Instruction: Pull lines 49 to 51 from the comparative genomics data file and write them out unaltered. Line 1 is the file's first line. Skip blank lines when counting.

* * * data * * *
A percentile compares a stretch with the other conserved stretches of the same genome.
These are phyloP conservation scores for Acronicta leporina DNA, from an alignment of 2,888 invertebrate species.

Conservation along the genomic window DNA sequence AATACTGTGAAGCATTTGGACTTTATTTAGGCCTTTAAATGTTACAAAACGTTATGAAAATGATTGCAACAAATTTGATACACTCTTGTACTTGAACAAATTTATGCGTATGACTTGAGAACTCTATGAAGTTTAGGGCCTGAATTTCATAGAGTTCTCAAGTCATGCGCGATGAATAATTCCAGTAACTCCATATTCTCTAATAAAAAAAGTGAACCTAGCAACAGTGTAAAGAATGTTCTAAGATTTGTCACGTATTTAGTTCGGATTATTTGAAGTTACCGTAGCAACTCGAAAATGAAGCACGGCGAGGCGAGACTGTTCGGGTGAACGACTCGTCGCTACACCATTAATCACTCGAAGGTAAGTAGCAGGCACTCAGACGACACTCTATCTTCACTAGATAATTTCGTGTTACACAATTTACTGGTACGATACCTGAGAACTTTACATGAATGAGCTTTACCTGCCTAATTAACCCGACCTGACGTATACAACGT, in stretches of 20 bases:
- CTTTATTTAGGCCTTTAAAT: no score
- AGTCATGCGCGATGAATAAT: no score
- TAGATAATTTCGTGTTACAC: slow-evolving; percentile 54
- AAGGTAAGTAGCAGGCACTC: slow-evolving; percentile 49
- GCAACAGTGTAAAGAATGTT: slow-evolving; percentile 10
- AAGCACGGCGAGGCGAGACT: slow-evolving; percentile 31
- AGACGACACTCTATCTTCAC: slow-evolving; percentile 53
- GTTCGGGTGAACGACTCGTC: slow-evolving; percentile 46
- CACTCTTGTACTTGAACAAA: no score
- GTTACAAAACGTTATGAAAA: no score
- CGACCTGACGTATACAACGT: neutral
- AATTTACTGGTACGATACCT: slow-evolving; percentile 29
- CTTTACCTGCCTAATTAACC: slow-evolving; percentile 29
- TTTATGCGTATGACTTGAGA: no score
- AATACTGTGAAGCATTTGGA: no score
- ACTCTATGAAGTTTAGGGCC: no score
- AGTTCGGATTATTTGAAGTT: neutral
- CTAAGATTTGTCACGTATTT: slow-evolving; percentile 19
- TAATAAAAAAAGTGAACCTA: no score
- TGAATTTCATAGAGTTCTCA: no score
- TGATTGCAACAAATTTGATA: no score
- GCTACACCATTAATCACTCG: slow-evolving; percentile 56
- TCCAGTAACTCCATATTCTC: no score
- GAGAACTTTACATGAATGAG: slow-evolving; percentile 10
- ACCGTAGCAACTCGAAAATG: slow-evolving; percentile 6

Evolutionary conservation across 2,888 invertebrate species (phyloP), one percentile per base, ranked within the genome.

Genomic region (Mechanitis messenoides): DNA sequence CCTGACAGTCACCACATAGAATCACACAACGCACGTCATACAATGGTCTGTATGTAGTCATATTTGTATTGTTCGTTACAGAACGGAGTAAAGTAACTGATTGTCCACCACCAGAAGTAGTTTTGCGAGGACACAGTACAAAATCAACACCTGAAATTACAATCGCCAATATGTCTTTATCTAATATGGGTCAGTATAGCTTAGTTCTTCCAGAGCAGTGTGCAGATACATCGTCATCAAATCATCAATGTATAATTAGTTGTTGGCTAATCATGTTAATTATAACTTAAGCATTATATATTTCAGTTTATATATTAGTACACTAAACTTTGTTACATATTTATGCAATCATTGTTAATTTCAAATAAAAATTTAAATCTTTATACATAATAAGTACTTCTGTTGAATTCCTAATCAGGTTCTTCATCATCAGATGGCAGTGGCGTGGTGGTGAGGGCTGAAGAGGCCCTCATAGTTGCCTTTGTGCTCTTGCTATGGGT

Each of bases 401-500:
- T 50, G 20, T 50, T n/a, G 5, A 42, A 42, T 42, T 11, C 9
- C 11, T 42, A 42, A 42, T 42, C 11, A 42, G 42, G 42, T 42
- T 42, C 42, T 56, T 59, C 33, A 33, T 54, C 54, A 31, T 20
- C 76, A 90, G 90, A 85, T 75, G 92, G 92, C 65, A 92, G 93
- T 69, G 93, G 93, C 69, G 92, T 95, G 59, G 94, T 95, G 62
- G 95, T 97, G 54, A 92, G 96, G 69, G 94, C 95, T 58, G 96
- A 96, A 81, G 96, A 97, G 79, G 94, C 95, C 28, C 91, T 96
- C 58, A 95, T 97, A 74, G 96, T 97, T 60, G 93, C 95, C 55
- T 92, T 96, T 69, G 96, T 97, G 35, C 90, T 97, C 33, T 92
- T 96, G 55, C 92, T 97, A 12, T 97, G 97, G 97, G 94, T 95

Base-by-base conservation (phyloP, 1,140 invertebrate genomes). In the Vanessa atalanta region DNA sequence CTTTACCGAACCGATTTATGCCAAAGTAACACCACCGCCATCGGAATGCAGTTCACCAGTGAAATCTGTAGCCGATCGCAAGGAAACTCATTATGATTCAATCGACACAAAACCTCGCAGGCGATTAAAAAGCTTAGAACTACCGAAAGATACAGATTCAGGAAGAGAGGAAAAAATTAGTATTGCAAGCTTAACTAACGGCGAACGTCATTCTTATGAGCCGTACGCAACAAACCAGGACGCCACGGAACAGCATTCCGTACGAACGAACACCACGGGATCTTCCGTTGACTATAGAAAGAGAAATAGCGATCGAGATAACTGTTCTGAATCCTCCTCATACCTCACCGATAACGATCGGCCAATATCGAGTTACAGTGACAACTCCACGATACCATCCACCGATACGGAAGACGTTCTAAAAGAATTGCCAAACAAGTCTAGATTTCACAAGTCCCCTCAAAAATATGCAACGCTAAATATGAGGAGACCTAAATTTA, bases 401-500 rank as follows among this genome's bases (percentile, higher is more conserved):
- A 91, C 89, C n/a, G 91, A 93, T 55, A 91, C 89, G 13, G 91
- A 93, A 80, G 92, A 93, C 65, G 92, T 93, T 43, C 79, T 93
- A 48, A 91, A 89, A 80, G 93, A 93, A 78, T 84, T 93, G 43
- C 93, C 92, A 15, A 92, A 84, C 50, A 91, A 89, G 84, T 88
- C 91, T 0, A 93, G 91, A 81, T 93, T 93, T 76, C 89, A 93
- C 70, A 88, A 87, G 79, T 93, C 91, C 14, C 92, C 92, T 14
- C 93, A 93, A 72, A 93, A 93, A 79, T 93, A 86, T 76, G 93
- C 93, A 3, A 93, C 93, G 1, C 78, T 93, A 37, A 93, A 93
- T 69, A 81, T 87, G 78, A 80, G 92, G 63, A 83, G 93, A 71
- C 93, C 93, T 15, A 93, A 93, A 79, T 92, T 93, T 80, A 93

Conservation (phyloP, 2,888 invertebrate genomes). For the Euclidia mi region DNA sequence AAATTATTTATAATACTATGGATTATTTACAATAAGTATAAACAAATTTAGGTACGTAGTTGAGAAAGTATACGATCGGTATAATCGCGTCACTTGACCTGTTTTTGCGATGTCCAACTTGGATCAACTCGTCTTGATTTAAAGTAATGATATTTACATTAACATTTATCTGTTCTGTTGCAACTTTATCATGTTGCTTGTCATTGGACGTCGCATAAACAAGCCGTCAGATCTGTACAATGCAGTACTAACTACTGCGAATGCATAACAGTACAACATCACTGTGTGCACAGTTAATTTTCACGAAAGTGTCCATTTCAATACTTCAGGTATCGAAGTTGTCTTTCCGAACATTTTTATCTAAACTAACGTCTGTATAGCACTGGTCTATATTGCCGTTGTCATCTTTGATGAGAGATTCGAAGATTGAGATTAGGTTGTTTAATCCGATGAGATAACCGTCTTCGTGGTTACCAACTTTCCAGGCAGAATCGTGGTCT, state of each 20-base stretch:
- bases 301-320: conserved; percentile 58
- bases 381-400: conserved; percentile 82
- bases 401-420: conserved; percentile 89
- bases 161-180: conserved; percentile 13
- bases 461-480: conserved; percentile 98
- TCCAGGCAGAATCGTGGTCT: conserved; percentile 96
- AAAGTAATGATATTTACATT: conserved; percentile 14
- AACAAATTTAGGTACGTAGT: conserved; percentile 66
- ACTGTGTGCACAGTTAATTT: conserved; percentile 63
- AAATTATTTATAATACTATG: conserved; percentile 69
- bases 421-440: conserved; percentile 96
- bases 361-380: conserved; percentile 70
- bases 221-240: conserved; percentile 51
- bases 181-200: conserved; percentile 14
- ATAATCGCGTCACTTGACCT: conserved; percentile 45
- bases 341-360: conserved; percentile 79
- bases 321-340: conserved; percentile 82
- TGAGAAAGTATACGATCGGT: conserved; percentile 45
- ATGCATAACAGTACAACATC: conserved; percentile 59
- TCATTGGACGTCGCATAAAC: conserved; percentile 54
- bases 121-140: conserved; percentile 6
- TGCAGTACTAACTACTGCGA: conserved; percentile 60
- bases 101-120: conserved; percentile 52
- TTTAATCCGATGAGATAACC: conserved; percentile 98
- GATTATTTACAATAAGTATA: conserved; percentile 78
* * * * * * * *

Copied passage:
- C 93, A 93, A 72, A 93, A 93, A 79, T 93, A 86, T 76, G 93
- C 93, A 3, A 93, C 93, G 1, C 78, T 93, A 37, A 93, A 93
- T 69, A 81, T 87, G 78, A 80, G 92, G 63, A 83, G 93, A 71